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+ without limitation the rights to use, copy, modify, merge, publish,
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+ permit persons to whom the Software is furnished to do so, subject to
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+ The above copyright notice and this permission notice shall be included
+ in all copies or substantial portions of the Software.
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+ WITH THE SOFTWARE OR THE USE OR OTHER DEALINGS IN THE SOFTWARE.
+If you're completely new to a build system like &SCons;, this chapter is written for you.
+We very briefly discuss the general setup of your project, regarding the &SCons; configuration
+files &SConstruct; and &SConscript;.
+Additionally, a few guidelines are provided about how to start a project...hopefully preventing you from
+running into dead-end after dead-end later on.
+ <title>SCons files</title>
+Okay, so you have a version of your shiny new project, ready for its very first &SCons; build. Or maybe you decided
+to drop make/autotools, and want to try out &SCons; on the cool media-message-mailing library that you already provide
+on Sourceforge (Tigris, Github, Bitbucket, Launchpad...).
+Let's say you have a source folder in your file system, a directory with all the input files for the build process.
+These may be C or C++ files, TeX/LaTeX sources or a Java package tree. For a start we also assume that you want the
+resulting files, like libs, executables, JARs and PDFs, to be created in the same folder structure. Alongside your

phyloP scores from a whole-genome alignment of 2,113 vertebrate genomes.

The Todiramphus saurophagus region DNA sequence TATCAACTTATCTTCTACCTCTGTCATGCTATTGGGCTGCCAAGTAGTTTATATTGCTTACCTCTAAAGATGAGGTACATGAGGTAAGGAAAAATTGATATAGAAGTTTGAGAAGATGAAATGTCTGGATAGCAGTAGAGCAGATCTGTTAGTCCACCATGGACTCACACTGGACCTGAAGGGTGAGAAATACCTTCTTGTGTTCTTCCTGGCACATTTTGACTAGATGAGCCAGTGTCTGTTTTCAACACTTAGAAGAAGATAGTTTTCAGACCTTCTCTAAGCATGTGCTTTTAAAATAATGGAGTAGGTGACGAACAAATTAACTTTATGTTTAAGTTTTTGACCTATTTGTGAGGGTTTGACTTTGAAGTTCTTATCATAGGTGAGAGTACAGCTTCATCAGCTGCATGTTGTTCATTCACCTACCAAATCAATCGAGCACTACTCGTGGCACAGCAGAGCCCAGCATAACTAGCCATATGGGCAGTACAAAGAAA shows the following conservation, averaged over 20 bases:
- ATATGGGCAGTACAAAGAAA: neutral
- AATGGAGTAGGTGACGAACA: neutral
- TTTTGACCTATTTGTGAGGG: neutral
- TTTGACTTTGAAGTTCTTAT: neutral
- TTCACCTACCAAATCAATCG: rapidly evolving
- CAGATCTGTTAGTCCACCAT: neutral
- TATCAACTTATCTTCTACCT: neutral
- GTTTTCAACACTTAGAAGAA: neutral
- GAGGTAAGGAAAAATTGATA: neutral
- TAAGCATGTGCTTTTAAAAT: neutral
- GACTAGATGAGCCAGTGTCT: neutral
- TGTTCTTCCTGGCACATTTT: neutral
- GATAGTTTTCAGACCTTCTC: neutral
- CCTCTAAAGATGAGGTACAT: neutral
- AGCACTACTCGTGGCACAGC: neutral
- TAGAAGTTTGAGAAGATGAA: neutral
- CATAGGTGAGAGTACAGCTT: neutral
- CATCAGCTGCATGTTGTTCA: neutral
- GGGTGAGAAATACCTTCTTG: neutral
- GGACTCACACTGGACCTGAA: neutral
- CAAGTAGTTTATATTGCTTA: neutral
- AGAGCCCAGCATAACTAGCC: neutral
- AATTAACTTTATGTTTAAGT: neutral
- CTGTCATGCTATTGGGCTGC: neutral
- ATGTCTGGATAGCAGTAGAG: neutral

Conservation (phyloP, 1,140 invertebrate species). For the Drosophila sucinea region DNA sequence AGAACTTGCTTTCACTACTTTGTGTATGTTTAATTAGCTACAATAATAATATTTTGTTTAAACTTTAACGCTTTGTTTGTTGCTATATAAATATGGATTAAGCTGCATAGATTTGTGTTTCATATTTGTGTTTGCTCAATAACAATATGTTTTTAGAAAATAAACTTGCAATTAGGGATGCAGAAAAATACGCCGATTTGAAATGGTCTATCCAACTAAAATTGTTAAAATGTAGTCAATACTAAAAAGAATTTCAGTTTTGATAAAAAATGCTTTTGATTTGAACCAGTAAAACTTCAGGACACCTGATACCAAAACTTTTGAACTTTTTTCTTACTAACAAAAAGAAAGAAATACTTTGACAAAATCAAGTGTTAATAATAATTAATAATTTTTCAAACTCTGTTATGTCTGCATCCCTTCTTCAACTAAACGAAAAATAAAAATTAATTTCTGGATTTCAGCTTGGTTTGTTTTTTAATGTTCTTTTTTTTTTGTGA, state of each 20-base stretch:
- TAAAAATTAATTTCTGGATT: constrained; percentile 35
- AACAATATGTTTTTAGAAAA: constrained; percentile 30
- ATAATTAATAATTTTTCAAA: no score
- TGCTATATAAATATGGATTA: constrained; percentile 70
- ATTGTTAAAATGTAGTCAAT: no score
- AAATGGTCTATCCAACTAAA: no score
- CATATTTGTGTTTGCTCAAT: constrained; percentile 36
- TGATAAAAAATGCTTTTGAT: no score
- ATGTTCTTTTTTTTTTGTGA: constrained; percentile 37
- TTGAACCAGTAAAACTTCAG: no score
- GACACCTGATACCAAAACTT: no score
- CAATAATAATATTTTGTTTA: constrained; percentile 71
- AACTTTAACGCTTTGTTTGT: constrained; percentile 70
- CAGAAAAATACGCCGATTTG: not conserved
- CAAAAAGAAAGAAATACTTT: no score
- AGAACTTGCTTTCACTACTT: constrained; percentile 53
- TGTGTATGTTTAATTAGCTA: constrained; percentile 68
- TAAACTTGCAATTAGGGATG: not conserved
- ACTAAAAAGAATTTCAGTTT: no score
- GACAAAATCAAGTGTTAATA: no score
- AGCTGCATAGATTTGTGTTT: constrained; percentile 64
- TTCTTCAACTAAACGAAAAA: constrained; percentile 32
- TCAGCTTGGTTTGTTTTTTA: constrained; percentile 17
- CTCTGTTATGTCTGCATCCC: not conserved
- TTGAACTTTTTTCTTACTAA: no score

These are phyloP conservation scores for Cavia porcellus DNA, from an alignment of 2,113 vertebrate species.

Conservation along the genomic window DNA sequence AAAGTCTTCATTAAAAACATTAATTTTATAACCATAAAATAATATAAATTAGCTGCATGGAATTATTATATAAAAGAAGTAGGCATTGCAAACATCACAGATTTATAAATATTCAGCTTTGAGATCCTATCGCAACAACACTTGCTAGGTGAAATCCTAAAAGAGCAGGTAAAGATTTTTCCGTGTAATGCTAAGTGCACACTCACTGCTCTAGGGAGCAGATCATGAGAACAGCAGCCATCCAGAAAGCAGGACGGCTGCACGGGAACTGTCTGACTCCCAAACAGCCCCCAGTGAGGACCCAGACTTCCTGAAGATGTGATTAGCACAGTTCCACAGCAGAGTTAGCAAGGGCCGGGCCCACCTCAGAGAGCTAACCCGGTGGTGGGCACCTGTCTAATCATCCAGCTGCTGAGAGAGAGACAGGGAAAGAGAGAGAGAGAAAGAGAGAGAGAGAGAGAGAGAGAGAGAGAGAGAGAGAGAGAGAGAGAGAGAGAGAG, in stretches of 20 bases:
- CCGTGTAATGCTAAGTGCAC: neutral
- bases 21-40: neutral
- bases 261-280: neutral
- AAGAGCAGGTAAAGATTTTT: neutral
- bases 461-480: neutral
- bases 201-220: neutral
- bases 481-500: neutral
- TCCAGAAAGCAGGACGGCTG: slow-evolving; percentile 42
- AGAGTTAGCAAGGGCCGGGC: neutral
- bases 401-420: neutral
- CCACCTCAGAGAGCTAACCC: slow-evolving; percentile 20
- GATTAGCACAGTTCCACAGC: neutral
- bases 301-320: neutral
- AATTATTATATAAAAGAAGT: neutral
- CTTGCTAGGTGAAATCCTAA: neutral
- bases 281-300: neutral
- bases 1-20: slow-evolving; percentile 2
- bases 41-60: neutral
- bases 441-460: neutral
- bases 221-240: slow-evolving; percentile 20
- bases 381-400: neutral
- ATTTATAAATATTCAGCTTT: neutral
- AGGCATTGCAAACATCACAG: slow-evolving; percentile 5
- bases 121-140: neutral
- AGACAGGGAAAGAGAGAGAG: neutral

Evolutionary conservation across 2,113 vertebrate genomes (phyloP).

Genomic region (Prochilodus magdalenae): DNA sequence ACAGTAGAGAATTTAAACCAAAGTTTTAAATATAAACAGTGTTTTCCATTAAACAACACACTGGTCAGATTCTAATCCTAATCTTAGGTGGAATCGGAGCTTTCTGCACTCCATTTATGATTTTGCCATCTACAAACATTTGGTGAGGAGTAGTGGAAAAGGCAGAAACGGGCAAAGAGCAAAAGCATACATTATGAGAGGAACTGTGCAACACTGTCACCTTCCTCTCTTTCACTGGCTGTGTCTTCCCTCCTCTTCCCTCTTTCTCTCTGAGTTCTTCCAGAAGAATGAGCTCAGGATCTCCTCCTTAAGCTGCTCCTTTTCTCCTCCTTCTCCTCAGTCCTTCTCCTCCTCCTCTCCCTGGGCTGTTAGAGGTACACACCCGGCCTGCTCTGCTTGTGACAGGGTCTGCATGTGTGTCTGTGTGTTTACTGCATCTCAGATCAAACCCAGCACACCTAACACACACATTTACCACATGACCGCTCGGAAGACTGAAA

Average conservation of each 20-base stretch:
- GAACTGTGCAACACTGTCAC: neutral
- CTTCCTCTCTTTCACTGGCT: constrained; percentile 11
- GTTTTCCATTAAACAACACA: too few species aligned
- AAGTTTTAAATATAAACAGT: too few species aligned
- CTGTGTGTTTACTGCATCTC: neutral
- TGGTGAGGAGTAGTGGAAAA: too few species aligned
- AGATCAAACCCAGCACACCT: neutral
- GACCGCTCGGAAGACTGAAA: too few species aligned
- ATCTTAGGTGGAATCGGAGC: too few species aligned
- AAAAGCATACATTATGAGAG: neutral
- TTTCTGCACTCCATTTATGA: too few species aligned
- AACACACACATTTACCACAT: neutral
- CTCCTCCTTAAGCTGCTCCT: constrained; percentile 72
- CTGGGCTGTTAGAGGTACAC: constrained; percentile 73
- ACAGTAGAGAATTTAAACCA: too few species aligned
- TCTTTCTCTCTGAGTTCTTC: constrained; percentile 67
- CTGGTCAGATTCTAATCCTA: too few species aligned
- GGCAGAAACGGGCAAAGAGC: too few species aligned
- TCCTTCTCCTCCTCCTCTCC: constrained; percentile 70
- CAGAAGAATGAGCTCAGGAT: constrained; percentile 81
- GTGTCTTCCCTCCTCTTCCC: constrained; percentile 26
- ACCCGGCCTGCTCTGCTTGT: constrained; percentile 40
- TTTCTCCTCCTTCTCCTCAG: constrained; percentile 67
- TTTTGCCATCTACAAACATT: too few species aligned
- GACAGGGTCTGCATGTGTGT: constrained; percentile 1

+In order to get &SCons; going you have to give it your input files and tell it what to build. Like in most build systems,
+this is done by writing a special text file (or several of them) further describing your build setup. You place this
+file, named &SConstruct; (see <xref linkend="chap-simple"></xref>), at the top of your source folder tree:
+To start a build, you open a terminal (text console, prompt, shell,...whatever it is called in your current system) and
+change into the folder with the &SConstruct; in it. Having &SCons; properly installed (see <xref linkend="chap-build-install"></xref>), you call the command
+ % <userinput>scons</userinput>
+and the processing starts. &SCons; reads your &SConstruct; and starts to build things for you, hopefully.
+So much for a very quick start and the basics about how to get &SCons; going.
+A discussion of &SCons; at great length can be found in the following
+chapters and sections. Read on please, to learn more about all the available features and possibilities...
+ <title>A few additional guidelines</title>
+ With &SCons; and the power of Python as backup, you are pretty much free to do anything
+ you like. However, when you start without any prior experience a few pointers might
+ help as a good foundation for your work. That's exactly what the following list is there
+ for. A few best practices and you can have your pick...or roll your own stuff.
+ <para><emphasis>Think in modules</emphasis>: Try to create an &SConscript; for
+ each subfolder, containing one of your libs or executables.